We live in a world where, for the first time in history, much of what we see and use on a daily basis are objects that have been designed, sometimes by whole departments of people highly trained in the relevant skills. Apple and Nike come to mind.
Object design is obvious to us — we use these objects daily and they are advertised. In contrast, life design is not as obvious. Given the problems with our current lifestyle, designing a better way of life is important. This especially true when you consider that our places of work and living shape human nature (see this post). What is the goal of life design? Designing a life of thriving, using only one planet’s worth of resources, a life that is not only sustainable but restorative, beautiful, vibrant, healthy, and happy. Through life design, we need to influence and evolve our culture into one that nourishes sustainable well-being, or, put more simply, a life that works.
Lucky for us, there are some people, who are focused on life design — Life Designers. There are life designers who specialize in specific areas: individual wellbeing, relationships, and the cultural or planetary. Below are some experiments and experimenters who can help model what we must do: assemble and integrate disparate sources of knowledge and ways of being into a culture that weave together a life that works.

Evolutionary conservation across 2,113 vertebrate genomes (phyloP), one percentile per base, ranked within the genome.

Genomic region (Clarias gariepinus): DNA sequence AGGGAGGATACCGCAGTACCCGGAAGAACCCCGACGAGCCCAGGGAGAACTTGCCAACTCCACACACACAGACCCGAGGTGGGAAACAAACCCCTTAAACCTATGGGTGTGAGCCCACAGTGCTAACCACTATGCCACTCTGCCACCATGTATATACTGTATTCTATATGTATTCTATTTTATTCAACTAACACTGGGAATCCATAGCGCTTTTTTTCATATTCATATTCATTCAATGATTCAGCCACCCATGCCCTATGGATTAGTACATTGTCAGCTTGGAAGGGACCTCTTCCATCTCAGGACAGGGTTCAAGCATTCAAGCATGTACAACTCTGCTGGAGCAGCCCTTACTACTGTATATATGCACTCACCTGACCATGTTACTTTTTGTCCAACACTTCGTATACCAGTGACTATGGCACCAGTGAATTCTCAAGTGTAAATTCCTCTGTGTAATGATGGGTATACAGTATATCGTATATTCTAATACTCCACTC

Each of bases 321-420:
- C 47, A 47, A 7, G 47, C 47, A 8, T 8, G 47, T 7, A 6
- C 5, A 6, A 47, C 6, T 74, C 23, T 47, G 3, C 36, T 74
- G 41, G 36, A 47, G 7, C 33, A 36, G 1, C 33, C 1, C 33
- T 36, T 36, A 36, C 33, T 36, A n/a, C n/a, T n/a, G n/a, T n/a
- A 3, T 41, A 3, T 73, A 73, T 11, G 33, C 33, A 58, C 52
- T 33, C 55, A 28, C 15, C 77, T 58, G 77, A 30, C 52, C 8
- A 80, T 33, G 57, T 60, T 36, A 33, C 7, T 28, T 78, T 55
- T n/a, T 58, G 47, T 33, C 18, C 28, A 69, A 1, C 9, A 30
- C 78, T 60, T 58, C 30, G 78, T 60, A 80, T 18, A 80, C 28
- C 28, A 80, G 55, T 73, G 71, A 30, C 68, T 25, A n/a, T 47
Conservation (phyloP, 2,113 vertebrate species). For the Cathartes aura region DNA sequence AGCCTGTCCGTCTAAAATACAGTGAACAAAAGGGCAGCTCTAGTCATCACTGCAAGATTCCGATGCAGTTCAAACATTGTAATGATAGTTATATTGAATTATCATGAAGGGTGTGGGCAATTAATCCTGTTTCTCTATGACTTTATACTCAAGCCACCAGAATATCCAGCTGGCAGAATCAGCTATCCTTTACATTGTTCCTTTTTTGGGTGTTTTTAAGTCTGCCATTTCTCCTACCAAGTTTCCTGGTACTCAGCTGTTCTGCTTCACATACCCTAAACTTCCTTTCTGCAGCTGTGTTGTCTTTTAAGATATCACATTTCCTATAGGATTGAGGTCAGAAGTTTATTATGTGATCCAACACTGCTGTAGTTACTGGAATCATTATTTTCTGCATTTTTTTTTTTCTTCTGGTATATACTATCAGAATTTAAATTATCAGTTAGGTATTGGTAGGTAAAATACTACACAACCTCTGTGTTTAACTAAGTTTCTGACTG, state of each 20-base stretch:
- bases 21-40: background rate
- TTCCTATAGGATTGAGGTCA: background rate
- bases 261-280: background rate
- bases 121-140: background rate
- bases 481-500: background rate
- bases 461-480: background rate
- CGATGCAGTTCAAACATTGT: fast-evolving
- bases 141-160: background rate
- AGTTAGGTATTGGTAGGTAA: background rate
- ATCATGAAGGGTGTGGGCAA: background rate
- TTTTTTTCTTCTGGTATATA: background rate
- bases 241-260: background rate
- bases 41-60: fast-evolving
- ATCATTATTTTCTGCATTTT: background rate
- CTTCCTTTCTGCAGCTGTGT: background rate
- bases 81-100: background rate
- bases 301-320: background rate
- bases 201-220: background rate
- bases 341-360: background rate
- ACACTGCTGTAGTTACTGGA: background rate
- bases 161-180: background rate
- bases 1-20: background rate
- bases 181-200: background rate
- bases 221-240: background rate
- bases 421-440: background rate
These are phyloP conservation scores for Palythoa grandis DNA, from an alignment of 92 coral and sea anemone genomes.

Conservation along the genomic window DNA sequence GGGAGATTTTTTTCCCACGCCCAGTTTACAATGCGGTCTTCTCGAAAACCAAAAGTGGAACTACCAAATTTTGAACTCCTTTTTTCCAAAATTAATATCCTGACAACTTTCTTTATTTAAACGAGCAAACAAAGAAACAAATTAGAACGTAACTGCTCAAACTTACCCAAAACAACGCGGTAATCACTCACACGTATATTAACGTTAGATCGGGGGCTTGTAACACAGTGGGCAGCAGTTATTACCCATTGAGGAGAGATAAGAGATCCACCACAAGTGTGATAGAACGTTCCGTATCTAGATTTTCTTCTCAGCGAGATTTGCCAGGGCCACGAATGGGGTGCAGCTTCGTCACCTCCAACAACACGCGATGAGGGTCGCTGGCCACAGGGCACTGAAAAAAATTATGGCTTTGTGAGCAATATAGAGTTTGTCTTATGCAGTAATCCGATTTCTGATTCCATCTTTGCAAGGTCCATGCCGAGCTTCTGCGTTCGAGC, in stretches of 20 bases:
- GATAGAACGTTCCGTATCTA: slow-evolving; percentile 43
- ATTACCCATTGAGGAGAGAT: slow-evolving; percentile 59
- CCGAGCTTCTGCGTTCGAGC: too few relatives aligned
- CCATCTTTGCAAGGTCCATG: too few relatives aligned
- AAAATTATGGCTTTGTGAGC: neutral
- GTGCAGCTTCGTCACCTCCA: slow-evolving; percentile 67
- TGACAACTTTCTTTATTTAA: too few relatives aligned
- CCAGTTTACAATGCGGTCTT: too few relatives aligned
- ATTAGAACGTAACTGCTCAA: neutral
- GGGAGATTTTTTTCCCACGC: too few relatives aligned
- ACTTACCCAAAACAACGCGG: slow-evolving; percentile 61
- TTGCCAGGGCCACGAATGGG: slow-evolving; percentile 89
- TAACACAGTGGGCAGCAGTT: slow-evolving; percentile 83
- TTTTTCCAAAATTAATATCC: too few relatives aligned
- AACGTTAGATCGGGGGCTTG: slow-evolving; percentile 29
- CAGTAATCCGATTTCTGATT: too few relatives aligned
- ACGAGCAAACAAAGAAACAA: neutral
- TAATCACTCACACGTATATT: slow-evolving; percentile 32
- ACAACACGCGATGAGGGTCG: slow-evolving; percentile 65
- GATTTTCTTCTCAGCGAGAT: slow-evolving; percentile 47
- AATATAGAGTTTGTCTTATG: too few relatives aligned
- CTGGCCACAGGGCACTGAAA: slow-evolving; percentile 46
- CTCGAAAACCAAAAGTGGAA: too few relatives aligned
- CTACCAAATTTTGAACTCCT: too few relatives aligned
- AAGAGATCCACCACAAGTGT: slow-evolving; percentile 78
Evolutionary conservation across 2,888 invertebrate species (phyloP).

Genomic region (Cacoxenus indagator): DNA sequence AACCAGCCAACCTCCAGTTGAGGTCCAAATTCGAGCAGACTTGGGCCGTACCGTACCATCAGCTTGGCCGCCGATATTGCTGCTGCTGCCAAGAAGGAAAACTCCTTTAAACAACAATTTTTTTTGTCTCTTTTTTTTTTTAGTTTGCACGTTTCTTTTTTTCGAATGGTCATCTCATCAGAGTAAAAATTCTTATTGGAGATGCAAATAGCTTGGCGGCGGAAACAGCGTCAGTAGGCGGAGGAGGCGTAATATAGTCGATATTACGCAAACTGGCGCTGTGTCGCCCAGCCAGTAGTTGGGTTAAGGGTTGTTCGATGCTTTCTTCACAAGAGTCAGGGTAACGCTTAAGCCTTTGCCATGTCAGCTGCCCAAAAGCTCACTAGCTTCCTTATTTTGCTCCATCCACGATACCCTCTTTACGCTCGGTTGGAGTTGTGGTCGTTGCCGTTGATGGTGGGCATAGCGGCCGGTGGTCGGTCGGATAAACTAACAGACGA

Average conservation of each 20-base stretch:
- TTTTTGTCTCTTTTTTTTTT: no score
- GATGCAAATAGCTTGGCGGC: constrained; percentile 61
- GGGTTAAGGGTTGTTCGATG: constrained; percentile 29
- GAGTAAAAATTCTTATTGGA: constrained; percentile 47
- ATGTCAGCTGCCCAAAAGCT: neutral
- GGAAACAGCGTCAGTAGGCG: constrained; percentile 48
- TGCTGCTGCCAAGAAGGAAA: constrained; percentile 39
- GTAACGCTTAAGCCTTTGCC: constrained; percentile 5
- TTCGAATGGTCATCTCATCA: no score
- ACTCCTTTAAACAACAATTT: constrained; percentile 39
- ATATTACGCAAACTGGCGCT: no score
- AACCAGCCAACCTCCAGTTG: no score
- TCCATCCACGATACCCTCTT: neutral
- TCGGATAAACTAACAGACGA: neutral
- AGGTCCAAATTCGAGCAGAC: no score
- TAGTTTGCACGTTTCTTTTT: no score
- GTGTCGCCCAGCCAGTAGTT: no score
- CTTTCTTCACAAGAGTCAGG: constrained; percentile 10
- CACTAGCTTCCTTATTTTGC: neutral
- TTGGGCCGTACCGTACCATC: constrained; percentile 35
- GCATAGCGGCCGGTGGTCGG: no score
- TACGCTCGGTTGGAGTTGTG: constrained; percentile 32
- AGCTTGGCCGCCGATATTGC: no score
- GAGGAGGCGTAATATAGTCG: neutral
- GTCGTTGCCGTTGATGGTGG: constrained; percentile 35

Life Design as a Priority
Have we made “progress” for so long through specialization that we imagine integrating across different fields to create sustainable well-being will happen as a matter or course?
Or, could our fragility in confronting anxiety-provoking information provide part of the reason? Simply put, given a choice between changing our world view to accommodate uncomfortable facts and distorting those facts to preserve our world view (and the sense of control and security that go with it), many of us choose the latter. There is some neuroscience evidence for this (Westin et al., 2006, Journal of Cognitive Neuroscience). Theoretically, one of the promises of training in mindfulness meditation is being aware of what is happening rather than distorting things to see what we wish were happening (more here).
Many people who have populated the field of life design, at least recently, have done so through heroic means and radical lifestyle change. This is unfortunate because few people are willing to engage in that much lifestyle change unless powerful and immediate incentives exist. If we want to encourage the evolution of lives that work, we need to incentivize good life design.